The technology used in the current study was able to see only about 25 percent of the grid structure in human brain. It was only apparent in large central circuitry, not in outlying areas where the folding obscures it. But lessons learned were incorporated into the design of the newly installed Connectom scanner, which can see 75 percent of it, according to Wedeen.

Much as a telescope with a larger mirror or lens provides a clearer image, the new scanner markedly boosts resolving power by magnifying magnetic fields with magnetically stronger copper coils, called gradients. Gradients make it possible to vary the magnetic field and get a precise fix on locations in the brain. The Connectom scanner's gradients are seven times stronger than those of conventional scanners. Scans that would have previously taken hours – and, thus would have been impractical with living human subjects – can now be performed in minutes.

"Before, we had just driving directions. Now, we have a map showing how all the highways and byways are interconnected," said Wedeen. "Brain wiring is not like the wiring in your basement, where it just needs to connect the right endpoints. Rather, the grid is the language of the brain and wiring and re-wiring work by modifying it."

Explore further: Effects of obesity on the brain: first evidence of sex-related differences

More information: Wedeen VJ, Rosene DL, Ruopeng W, Guangping D, Mortazavi F, Hagmann P, Kass JH, Tseng W-YI. The Geometric Structure of the Brain Fiber Pathways: A Continuous Orthogonal Grid. March 30, 2012 Science.

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Mar 29, 2012
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5 / 5 (1) Mar 29, 2012
This is a significant step forward, the networks almost seem like the looping curves of ethernet cables from server racks, and all it took was a higher resolution. A stunning achievement, my hat off to these scientists!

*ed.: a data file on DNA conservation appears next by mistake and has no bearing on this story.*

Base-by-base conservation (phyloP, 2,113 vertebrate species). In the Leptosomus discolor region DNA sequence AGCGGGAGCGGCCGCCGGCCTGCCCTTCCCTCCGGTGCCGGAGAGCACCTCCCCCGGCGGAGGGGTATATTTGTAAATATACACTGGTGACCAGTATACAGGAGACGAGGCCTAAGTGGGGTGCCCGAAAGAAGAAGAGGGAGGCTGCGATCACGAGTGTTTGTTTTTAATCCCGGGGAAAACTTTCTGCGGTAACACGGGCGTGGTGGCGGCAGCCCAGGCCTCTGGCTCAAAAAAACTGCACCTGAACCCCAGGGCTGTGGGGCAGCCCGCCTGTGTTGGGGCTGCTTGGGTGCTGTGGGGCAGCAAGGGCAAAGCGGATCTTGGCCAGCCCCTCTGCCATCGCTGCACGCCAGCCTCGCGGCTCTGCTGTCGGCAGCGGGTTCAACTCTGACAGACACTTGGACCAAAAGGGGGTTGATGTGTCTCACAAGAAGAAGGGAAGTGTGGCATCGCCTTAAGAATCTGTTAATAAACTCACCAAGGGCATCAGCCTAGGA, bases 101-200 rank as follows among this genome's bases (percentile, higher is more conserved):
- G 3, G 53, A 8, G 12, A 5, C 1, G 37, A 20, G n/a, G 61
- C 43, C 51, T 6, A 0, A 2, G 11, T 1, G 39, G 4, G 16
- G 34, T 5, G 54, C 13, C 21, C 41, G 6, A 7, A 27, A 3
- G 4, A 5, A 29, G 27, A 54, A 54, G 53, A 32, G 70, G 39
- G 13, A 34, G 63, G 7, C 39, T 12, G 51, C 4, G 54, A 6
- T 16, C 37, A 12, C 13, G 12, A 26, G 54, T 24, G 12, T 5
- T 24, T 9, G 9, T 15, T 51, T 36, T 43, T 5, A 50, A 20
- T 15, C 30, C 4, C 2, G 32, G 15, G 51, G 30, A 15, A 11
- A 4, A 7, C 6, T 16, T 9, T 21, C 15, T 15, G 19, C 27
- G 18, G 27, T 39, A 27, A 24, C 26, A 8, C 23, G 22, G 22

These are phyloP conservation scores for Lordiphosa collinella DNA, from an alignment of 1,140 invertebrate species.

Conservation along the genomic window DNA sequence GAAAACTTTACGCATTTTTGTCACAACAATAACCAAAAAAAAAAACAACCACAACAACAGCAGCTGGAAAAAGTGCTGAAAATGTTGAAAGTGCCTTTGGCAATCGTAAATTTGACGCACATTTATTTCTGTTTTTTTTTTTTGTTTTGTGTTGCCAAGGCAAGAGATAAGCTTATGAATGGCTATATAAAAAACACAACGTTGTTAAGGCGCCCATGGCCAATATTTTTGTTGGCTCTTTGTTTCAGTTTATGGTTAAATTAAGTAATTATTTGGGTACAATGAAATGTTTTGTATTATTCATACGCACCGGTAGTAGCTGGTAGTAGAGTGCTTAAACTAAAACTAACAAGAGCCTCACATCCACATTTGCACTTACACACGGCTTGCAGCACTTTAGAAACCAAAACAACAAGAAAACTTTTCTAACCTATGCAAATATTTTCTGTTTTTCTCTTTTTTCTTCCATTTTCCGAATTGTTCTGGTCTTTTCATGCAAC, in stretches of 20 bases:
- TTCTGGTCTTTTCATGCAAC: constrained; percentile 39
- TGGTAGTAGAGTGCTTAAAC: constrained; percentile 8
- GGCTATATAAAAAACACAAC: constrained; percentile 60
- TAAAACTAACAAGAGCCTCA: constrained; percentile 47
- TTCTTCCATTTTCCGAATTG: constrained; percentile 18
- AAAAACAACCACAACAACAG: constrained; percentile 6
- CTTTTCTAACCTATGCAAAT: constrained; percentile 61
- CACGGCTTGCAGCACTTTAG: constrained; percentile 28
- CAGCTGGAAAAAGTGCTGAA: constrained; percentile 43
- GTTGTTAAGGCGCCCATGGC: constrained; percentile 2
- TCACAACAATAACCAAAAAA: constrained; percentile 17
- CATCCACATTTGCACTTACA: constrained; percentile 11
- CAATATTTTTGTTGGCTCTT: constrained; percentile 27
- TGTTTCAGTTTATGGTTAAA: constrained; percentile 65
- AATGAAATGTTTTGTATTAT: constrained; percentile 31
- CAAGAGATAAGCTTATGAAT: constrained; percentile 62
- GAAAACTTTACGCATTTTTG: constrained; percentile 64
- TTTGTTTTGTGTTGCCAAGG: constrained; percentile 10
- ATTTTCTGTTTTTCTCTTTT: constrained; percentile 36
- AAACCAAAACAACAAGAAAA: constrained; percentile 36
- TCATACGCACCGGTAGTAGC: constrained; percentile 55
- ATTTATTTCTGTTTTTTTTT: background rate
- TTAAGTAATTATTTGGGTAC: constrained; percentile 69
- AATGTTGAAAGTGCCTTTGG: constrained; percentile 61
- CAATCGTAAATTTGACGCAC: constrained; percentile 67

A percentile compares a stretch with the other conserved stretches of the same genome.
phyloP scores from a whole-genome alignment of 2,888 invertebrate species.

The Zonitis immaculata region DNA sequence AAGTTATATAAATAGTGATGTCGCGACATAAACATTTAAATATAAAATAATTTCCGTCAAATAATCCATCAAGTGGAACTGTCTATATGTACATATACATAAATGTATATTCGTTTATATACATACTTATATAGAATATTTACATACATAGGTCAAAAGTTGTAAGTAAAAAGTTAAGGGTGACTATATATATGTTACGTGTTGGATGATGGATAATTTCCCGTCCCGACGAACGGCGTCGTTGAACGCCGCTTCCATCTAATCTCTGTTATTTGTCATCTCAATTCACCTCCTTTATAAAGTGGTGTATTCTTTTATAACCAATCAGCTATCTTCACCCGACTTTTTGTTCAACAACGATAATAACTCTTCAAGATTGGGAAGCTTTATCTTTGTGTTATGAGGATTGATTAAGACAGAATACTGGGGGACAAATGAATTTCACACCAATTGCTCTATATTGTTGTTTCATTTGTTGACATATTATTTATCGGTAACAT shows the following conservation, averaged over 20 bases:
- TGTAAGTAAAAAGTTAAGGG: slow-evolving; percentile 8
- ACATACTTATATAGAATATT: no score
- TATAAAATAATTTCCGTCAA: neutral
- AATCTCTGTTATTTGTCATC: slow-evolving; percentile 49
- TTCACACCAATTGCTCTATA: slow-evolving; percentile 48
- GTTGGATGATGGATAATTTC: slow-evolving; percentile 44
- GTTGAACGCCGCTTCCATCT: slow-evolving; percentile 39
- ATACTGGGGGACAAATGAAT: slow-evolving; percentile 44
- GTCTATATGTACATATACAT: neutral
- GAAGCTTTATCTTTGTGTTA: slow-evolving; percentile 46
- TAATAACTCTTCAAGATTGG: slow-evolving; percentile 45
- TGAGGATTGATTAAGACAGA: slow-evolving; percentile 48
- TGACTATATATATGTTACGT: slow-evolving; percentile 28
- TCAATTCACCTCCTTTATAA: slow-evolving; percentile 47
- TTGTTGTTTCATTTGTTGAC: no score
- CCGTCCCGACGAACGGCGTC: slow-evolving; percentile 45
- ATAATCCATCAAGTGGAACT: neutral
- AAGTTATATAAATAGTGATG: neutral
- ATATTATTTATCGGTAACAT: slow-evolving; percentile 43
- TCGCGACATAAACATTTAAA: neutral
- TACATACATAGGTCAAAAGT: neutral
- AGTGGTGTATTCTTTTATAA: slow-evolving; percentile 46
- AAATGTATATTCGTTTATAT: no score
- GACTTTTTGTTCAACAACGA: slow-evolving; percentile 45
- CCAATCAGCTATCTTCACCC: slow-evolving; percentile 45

5 / 5 (1) Mar 29, 2012
Sounds like we are based more on the memristor than transistor. That is exactly where processing research is heading.
Take a look.

1 / 5 (3) Mar 29, 2012
Impressive comments. Impressive research.
Congratulations to all.
All forms of synesthesia (over 50 known to date) will provide breathtaking insight to network pathways of adaptability and simplify understanding sourced from all the physical sources of stimuli we experience from our existence.

Kudos Mr. Frontier. Complexity with the simplest of means.
Typical Nature.
1 / 5 (3) Mar 30, 2012
The grid structure encodes dualities to model paradoxes, which are central to a task-driven system. These dualities are the atoms of memes.

Employing triangular numbers highlights how individual paradox units cooperate in a harmonic way, as birds form a functional flock gestalt.
5 / 5 (1) Mar 30, 2012
The answer a few things and ask a lot of new questions.
Kudos to the scientists
...and Mr.Frontier
1 / 5 (4) Mar 30, 2012
Sounds like we are based more on the memristor than transistor
You got the point. But the similarity of your image with neural net is quite accidental - this picture is way better http://www.adelai...rray.png
2 / 5 (4) Apr 02, 2012
wouldn't these "ribbons" be laying next to other ribbons? Possibly even interconnecting? And thereby complexifying(?) the whole information exchange process?
Kinda like 3d chess or coordinates in space...
I guess I mean - are neurons ONLY on the surface of the brain?
not rated yet Apr 03, 2012
Perhaps these restrictions will allow us to compress the data we take from high-definition brain scans better in the future.

not rated yet Apr 03, 2012
@Cynical1, the fibres shown as lying in parallel sheets is each one of them a compact bundle of axons, ie is composed of the long 'tails' of hundreds of neurons [more likely thousands in each, I don't know]. These bundles actually appear white to the naked eye because each axon is insulated from the others by a wrapping made up of the incredibly thinly flattened cell bodies of [my favouritest word in English :-] oligodendrocites. Each oligodendrocite wraps itself several times around its neuron and functions as electrical insulator, physical support and also nutritional/hormonal support [the last I am not sure of]. These axon bundles thus mediate communication between cortical areas and with other parts of brain and CNS also.

The grey matter at the surface of the cortex has a very high proportion of neurons which lack the oligodendrocites. The lack of olig.. cells allows greater density and interconnections of neurons but slower impulse transmission speeds.
1 / 5 (4) Apr 04, 2012
Origin Of Nerved Organisms


Lifes evolution, mass formats self-replication:

RNA nucleotides Genes (organisms) to RNA and DNA genomes (organisms) to mono-cellular to multicellular organisms.

Individual mono-cells to cooperative mono-cells communities, cultures.

Mono-cells cultures to neural systems, then to nerved multicellular organisms.

Dov Henis
(comments from 22nd century)
1 / 5 (3) Apr 04, 2012
Read the paper from Eric Andrulis about how life builds "gyres"... and it does it very specific ways...